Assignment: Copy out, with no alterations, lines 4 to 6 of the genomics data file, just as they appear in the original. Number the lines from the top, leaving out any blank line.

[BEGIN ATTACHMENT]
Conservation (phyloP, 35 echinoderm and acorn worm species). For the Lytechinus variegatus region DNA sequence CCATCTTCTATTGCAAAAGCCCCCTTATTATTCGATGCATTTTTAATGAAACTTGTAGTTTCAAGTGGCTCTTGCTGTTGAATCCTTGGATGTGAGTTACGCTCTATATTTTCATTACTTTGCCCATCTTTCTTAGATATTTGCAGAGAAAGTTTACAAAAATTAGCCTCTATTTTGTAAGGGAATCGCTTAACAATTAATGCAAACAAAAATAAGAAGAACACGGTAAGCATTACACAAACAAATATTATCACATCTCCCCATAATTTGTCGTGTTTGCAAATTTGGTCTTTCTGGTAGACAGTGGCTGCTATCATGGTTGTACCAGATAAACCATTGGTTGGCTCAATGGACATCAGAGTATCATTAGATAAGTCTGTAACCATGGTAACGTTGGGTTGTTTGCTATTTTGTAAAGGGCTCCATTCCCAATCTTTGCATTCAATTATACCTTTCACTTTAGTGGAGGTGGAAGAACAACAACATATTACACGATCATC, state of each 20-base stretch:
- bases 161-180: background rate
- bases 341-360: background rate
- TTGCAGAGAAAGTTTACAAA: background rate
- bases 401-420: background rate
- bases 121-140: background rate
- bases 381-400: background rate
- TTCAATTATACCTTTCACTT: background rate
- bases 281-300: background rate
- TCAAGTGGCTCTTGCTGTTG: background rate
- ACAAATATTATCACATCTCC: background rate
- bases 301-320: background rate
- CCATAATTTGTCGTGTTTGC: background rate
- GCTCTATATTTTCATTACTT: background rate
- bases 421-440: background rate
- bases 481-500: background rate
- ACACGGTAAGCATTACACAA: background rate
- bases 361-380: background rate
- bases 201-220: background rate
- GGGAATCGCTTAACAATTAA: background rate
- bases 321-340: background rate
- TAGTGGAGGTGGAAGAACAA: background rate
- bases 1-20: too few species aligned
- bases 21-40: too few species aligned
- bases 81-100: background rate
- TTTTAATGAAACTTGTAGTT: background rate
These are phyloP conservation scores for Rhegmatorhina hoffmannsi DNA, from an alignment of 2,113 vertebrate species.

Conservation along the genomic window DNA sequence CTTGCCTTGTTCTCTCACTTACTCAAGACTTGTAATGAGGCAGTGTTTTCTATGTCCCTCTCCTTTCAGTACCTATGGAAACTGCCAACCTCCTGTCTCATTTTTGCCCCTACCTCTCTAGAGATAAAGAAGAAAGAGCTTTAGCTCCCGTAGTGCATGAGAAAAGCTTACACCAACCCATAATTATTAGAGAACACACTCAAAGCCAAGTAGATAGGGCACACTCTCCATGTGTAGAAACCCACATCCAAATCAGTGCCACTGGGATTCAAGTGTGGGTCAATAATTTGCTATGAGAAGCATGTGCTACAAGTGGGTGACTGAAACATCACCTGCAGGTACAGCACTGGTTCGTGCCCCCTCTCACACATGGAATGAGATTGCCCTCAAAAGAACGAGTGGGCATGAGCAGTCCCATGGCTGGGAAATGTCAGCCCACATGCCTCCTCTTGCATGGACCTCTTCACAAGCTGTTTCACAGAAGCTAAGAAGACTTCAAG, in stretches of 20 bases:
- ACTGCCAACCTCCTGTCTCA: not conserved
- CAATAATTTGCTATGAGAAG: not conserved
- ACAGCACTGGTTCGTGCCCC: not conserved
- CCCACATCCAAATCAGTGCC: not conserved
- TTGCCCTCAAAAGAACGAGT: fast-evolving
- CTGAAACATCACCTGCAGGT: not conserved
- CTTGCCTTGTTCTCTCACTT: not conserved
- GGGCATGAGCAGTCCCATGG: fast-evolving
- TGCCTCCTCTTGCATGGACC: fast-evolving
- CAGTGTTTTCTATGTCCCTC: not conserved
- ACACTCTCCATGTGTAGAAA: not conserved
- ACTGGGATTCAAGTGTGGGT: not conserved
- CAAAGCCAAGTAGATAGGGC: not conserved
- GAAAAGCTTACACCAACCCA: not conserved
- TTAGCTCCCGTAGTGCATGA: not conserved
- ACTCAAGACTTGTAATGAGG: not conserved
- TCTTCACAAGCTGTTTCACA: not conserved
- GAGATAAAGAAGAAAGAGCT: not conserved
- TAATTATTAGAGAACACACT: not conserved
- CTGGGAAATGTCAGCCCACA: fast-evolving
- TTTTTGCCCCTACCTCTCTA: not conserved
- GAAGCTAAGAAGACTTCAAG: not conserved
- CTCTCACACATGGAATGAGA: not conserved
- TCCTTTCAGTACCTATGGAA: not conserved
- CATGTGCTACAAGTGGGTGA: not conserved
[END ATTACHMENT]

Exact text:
- TTGCAGAGAAAGTTTACAAA: background rate
- bases 401-420: background rate
- bases 121-140: background rate